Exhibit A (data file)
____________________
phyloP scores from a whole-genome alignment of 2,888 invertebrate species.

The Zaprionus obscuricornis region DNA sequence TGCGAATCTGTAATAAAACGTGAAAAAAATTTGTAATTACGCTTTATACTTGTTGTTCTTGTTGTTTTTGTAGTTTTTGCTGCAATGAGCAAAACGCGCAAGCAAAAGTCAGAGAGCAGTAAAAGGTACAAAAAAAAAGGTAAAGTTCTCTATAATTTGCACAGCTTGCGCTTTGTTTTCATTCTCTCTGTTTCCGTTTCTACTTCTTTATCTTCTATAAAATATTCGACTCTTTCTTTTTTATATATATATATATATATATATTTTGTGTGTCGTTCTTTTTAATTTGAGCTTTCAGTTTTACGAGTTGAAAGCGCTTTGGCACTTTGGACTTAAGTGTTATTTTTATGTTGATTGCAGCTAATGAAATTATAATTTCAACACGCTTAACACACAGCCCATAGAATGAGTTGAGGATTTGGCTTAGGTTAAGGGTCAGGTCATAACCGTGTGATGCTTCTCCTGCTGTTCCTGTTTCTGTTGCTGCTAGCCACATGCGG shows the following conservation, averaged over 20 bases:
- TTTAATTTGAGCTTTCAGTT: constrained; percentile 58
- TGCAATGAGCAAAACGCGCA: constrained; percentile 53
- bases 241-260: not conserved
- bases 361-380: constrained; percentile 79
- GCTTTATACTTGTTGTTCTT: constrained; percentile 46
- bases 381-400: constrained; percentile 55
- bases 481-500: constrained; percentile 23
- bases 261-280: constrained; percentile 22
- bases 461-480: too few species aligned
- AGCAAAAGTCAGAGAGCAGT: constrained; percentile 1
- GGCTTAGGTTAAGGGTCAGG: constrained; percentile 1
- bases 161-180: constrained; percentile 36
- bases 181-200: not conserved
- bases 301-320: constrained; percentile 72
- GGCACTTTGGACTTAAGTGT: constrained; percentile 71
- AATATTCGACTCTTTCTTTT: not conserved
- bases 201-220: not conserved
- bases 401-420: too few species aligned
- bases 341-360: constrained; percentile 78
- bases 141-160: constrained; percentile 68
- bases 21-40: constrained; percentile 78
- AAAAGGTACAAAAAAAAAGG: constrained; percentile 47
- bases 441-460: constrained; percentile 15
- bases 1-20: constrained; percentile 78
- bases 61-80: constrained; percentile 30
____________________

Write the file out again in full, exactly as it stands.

phyloP scores from a whole-genome alignment of 2,888 invertebrate species.

The Zaprionus obscuricornis region DNA sequence TGCGAATCTGTAATAAAACGTGAAAAAAATTTGTAATTACGCTTTATACTTGTTGTTCTTGTTGTTTTTGTAGTTTTTGCTGCAATGAGCAAAACGCGCAAGCAAAAGTCAGAGAGCAGTAAAAGGTACAAAAAAAAAGGTAAAGTTCTCTATAATTTGCACAGCTTGCGCTTTGTTTTCATTCTCTCTGTTTCCGTTTCTACTTCTTTATCTTCTATAAAATATTCGACTCTTTCTTTTTTATATATATATATATATATATATTTTGTGTGTCGTTCTTTTTAATTTGAGCTTTCAGTTTTACGAGTTGAAAGCGCTTTGGCACTTTGGACTTAAGTGTTATTTTTATGTTGATTGCAGCTAATGAAATTATAATTTCAACACGCTTAACACACAGCCCATAGAATGAGTTGAGGATTTGGCTTAGGTTAAGGGTCAGGTCATAACCGTGTGATGCTTCTCCTGCTGTTCCTGTTTCTGTTGCTGCTAGCCACATGCGG shows the following conservation, averaged over 20 bases:
- TTTAATTTGAGCTTTCAGTT: constrained; percentile 58
- TGCAATGAGCAAAACGCGCA: constrained; percentile 53
- bases 241-260: not conserved
- bases 361-380: constrained; percentile 79
- GCTTTATACTTGTTGTTCTT: constrained; percentile 46
- bases 381-400: constrained; percentile 55
- bases 481-500: constrained; percentile 23
- bases 261-280: constrained; percentile 22
- bases 461-480: too few species aligned
- AGCAAAAGTCAGAGAGCAGT: constrained; percentile 1
- GGCTTAGGTTAAGGGTCAGG: constrained; percentile 1
- bases 161-180: constrained; percentile 36
- bases 181-200: not conserved
- bases 301-320: constrained; percentile 72
- GGCACTTTGGACTTAAGTGT: constrained; percentile 71
- AATATTCGACTCTTTCTTTT: not conserved
- bases 201-220: not conserved
- bases 401-420: too few species aligned
- bases 341-360: constrained; percentile 78
- bases 141-160: constrained; percentile 68
- bases 21-40: constrained; percentile 78
- AAAAGGTACAAAAAAAAAGG: constrained; percentile 47
- bases 441-460: constrained; percentile 15
- bases 1-20: constrained; percentile 78
- bases 61-80: constrained; percentile 30